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Leaders: Patterson’s leadership to advance seminary’s legacy

FORT WORTH, Texas (BP)–His successful track record and dedication to the faith means great things are in store for Southwestern Baptist Theological Seminary, friends and colleagues of Paige Patterson said during his inauguration as the eighth president of the Texas seminary Oct. 21.

Jack Graham, president of the Southern Baptist Convention and pastor of the Dallas-area Prestonwood Baptist Church, recalled the first time he met Patterson’s father, T.A. Patterson. Graham said the elder Patterson’s faith, warmth of heart and commanding presence left a deep impression on him, and when he met the younger Patterson he recognized the spiritual resemblance.

“Some people leave a legacy and others live a legacy,” Graham said. “Paige Patterson is living a legacy.”

Graham also said that while attending chapel at the seminary earlier in the day, he realized that after students are around Patterson as the seminary’s president for three or four years, his passion for expository preaching and the inerrancy of God’s Word would get into their “ministerial DNA.”

Keith Bruce, director of institutional ministries for the Baptist General Convention of Texas, said Patterson’s passionate commitment to missions and evangelism reflect both the historic emphases and the current concerns of Texas Baptists.

“Dr. Patterson, as you assume leadership of this great institution, we want you to know that the Baptist General Convention of Texas family prays for you, that you might lead Southwestern to an even greater and renewed passion for missions and evangelism, while building upon the academic breadth and excellence that also marks this institution,” Bruce said.

Bruce then presented Patterson with commemorative copies of two books about Texas Baptist history.

Jim Richards, executive director of the Southern Baptists of Texas Convention, said the SBTC’s connection with Southwestern would only be strengthened through Patterson’s presidency.

“Our shared core values make us spiritual partners,” Richards said.

Claude Thomas, pastor of First Baptist Church in Euless, Texas, and president of the Southwestern Alumni Association, said he was grateful to God when he heard that the search committee had called Patterson to the presidency and he had accepted.

Thomas said his mentor in the ministry, Cree McCoy, left his ministry position in east Tennessee to go to Southwestern after hearing the seminary’s second president, L.R. Scarborough, talk about the importance of having a “hot heart and a trained mind.”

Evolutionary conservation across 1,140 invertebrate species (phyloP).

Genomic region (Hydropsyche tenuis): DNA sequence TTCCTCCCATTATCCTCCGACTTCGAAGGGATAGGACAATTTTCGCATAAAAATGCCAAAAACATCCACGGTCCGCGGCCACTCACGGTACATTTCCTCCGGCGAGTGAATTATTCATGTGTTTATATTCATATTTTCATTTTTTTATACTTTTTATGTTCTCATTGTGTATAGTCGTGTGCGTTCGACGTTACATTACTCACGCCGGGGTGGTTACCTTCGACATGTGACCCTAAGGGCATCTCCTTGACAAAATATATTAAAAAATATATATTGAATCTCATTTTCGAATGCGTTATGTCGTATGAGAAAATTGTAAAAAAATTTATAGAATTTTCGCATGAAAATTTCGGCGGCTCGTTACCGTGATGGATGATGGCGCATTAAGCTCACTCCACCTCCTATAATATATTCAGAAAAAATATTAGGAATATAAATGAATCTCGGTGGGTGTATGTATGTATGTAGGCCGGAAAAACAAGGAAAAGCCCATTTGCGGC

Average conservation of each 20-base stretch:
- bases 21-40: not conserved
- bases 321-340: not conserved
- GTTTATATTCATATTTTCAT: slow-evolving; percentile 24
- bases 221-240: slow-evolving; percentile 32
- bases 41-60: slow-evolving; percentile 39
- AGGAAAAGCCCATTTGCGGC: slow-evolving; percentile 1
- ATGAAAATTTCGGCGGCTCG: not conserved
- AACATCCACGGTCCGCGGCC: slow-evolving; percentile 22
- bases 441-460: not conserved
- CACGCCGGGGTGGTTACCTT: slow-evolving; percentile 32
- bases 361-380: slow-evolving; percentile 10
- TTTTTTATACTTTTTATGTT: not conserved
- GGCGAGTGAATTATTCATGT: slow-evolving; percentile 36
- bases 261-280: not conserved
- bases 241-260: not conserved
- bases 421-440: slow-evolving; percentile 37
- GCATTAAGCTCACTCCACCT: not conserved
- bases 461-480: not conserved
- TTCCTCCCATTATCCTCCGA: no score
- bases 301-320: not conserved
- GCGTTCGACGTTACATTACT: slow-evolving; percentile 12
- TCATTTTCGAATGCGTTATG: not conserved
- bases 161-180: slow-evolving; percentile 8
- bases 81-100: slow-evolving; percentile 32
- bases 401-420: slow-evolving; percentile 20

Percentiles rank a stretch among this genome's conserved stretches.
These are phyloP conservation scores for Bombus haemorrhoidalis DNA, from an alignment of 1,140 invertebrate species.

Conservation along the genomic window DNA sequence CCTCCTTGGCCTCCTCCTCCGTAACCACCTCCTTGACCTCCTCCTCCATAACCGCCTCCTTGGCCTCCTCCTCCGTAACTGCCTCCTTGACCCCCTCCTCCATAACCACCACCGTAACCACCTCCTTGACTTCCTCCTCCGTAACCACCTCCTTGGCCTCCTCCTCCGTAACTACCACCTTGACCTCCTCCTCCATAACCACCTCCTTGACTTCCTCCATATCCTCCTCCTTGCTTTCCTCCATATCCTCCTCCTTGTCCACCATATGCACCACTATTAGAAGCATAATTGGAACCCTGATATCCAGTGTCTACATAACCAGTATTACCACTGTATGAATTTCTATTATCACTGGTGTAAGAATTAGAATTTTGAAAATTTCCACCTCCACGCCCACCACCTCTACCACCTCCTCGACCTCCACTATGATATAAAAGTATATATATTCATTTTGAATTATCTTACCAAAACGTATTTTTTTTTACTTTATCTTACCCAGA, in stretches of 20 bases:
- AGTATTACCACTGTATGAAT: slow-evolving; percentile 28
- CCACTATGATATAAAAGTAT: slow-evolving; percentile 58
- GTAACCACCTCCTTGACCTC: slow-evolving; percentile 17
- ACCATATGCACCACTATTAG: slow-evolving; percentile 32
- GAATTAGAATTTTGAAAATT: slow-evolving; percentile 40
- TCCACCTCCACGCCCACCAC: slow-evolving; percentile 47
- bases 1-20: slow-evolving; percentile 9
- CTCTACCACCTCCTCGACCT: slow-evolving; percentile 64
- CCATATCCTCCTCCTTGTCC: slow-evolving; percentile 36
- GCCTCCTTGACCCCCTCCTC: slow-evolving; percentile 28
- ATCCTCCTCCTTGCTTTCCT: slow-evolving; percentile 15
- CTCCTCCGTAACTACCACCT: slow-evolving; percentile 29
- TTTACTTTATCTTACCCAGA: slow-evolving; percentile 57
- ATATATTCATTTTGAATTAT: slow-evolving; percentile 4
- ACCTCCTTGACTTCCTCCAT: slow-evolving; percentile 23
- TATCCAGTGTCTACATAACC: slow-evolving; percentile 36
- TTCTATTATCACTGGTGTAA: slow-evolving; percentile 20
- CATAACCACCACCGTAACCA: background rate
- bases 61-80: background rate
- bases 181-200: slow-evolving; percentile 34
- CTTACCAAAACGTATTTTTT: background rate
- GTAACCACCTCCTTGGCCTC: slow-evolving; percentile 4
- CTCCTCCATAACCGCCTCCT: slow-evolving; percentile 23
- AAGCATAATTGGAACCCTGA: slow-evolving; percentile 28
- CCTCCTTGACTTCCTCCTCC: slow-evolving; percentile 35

“Dr. Patterson, I believe you bring that to the presidency of Southwestern Seminary,” Thomas said. “We’re encouraged because minds will be sharpened and passions will be fueled. We look forward to the days ahead.”

Chuck Kelley, president of New Orleans Baptist Theological Seminary and chairman of the SBC Council of Seminary Presidents and the convention’s Great Commission Council — as well as Patterson’s brother-in-law — said Patterson’s experience in the denominational battle over biblical inerrancy had prepared him for the real battle: to reach lost people for Christ.

“The conservative resurgence and the transformation that took place as the firm root of the Word of God took hold in the curricula of every one of our six seminaries is something that no one ever thought would happen on the scale that it has happened,” Kelley said.

Kelley likened Patterson’s efforts to re-establish biblical inerrancy to the D-Day invasion: It was necessary in order to continue the fight, but it was not the final goal.

“The real battle is to take Jesus Christ to the world, Who alone is the hope of the world and the source of salvation and Who alone can transform lives,” Kelley said.

Kelley lightheartedly noted that Patterson developed his legendary prowess in practical jokes by playing them on him all of his life. He recalled his first witnessing opportunity. While riding in a taxi when Kelley was 10 years old, Patterson asked the driver if he knew anything about being saved, and the driver said he did not.

“Patterson said, ‘Well, I’ve got great news for you, sir. My young friend is just bursting with excitement to tell you about how to be saved,'” Kelley said. “That was my very first experience in witnessing to people.”

O.S. Hawkins described a Southwestern president whose name was synonymous with courage, conviction, consistency and cooperation in a world that seemed ready to abandon the authority of Scripture, moral absolutes, confessional statements and denominational loyalty. Those traits, Hawkins said, belonged not only to B.H. Carroll, the seminary’s founder, but to Patterson as well.
(BP) photo posted in the BP Photo Library at http://www.bpnews.net. Photo title: GREETINGS FROM THE CONVENTION.

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  • Samuel Smith